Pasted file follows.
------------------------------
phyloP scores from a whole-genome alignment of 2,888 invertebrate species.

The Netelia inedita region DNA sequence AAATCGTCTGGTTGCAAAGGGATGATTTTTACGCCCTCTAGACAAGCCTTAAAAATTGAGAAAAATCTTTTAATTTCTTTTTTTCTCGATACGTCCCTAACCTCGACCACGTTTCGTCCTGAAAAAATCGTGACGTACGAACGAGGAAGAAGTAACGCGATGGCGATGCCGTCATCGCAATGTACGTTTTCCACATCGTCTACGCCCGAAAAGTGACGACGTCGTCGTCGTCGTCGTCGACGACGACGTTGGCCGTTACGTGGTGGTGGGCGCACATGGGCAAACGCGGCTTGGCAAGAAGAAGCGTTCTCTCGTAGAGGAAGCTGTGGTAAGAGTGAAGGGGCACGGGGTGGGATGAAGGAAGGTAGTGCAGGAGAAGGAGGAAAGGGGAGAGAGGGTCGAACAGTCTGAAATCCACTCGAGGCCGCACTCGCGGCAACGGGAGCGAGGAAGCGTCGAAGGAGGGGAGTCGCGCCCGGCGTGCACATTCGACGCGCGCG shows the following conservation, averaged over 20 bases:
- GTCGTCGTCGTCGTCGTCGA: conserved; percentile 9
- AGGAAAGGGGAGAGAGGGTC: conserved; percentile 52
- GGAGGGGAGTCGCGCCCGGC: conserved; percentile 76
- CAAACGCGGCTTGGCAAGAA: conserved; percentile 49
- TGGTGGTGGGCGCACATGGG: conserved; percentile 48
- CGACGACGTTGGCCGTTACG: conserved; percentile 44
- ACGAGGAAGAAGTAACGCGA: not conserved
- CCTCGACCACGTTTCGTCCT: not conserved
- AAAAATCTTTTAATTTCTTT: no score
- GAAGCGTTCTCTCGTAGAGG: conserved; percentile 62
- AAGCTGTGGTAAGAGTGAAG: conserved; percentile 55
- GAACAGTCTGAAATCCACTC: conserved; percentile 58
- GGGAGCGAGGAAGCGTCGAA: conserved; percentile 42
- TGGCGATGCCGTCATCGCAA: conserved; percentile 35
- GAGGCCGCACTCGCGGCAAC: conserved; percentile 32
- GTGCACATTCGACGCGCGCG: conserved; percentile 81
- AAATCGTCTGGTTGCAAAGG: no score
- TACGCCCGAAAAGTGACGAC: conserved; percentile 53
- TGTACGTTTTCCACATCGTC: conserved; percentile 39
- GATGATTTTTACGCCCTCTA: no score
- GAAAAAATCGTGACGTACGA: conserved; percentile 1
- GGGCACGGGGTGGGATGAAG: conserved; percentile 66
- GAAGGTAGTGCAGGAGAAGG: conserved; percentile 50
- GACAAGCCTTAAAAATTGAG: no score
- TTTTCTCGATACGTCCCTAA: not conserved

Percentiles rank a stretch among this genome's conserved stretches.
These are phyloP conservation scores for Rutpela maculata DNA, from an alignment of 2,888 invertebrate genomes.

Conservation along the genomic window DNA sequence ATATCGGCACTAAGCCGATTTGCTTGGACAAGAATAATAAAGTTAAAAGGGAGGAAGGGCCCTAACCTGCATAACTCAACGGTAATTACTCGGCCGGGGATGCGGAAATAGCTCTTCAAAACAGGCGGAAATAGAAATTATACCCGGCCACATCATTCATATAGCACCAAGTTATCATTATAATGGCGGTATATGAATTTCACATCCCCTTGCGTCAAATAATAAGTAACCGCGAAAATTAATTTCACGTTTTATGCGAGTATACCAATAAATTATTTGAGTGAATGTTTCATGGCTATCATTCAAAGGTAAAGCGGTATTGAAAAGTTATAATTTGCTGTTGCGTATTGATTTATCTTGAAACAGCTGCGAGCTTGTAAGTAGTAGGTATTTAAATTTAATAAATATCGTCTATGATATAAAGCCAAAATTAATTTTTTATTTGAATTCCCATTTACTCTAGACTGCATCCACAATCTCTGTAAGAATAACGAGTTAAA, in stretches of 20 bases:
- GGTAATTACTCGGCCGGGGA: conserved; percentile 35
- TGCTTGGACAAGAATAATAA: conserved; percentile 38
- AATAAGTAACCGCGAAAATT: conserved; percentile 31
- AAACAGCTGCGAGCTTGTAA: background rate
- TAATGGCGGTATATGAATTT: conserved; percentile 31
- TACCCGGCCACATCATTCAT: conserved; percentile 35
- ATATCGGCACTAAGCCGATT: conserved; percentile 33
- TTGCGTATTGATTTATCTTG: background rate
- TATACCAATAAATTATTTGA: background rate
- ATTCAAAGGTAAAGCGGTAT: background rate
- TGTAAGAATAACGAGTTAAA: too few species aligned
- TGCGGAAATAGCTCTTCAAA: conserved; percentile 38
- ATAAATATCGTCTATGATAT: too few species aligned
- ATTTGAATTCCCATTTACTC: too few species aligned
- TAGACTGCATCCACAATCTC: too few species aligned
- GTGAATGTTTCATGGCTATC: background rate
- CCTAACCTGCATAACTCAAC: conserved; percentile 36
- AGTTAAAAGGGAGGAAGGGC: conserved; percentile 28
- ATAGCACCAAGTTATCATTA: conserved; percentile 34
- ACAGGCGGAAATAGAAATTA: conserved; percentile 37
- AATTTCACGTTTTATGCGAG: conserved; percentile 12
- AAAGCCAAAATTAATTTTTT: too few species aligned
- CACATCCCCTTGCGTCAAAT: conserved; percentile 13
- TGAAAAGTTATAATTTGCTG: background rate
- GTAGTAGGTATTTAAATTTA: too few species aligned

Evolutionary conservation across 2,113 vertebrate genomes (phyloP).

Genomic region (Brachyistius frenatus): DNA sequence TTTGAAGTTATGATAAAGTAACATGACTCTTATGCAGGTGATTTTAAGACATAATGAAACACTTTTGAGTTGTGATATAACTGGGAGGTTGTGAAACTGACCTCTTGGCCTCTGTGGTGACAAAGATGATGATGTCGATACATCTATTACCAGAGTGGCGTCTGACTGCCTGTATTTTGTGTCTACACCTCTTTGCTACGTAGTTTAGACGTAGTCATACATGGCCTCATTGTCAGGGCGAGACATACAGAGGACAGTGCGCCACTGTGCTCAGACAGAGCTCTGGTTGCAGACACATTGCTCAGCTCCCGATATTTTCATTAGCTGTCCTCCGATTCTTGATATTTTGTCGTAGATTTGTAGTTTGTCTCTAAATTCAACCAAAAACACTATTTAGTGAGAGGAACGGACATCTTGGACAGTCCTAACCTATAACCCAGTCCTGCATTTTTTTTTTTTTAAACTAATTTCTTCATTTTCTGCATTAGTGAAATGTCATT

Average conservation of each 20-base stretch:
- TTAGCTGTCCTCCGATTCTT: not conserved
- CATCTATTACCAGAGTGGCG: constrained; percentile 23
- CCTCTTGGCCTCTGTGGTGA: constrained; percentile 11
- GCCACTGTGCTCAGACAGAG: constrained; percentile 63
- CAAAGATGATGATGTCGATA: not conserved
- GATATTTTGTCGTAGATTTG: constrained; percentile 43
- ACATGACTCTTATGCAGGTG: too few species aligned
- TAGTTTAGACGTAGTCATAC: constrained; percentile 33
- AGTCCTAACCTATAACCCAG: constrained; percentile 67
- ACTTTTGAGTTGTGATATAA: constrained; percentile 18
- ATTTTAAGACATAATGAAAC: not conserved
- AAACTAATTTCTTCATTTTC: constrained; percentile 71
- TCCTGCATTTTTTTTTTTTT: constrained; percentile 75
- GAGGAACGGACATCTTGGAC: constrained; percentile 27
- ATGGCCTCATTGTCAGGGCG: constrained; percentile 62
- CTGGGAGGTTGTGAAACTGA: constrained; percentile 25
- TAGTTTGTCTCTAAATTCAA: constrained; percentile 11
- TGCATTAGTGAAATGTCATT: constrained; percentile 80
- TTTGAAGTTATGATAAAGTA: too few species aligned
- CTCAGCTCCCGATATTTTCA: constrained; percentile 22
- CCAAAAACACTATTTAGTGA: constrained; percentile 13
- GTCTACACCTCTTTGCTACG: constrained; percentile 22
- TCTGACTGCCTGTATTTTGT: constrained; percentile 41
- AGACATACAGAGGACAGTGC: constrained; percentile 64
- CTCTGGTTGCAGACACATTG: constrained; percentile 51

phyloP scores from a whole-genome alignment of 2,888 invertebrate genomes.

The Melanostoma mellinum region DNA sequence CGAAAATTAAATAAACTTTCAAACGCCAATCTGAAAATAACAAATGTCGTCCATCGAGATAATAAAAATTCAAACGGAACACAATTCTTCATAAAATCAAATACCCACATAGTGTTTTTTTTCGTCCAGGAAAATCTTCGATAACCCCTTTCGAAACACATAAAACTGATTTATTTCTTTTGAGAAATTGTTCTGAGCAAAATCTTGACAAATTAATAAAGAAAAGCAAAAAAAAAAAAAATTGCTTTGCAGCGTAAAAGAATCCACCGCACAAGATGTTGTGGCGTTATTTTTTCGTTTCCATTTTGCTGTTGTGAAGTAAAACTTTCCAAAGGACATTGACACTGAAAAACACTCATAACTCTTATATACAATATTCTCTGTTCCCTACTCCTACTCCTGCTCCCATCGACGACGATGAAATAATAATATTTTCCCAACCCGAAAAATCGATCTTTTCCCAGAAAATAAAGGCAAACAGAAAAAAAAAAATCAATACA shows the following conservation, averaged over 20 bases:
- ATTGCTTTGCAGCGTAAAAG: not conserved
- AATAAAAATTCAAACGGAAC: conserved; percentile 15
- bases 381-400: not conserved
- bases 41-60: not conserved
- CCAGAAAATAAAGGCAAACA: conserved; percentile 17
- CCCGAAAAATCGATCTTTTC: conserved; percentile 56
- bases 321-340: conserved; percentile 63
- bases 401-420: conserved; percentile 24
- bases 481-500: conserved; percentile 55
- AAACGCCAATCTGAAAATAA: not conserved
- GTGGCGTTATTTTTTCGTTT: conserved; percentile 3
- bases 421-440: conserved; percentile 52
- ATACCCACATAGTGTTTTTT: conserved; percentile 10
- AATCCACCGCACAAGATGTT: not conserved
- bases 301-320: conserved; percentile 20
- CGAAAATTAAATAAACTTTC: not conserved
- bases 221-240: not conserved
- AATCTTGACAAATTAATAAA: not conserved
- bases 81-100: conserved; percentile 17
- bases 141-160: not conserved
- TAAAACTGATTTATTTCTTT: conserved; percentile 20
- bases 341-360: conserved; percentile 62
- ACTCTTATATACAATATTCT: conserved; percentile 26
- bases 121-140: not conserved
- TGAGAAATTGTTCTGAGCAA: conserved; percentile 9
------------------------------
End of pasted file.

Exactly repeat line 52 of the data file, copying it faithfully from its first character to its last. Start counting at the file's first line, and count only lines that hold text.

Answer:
- AAAGCCAAAATTAATTTTTT: too few species aligned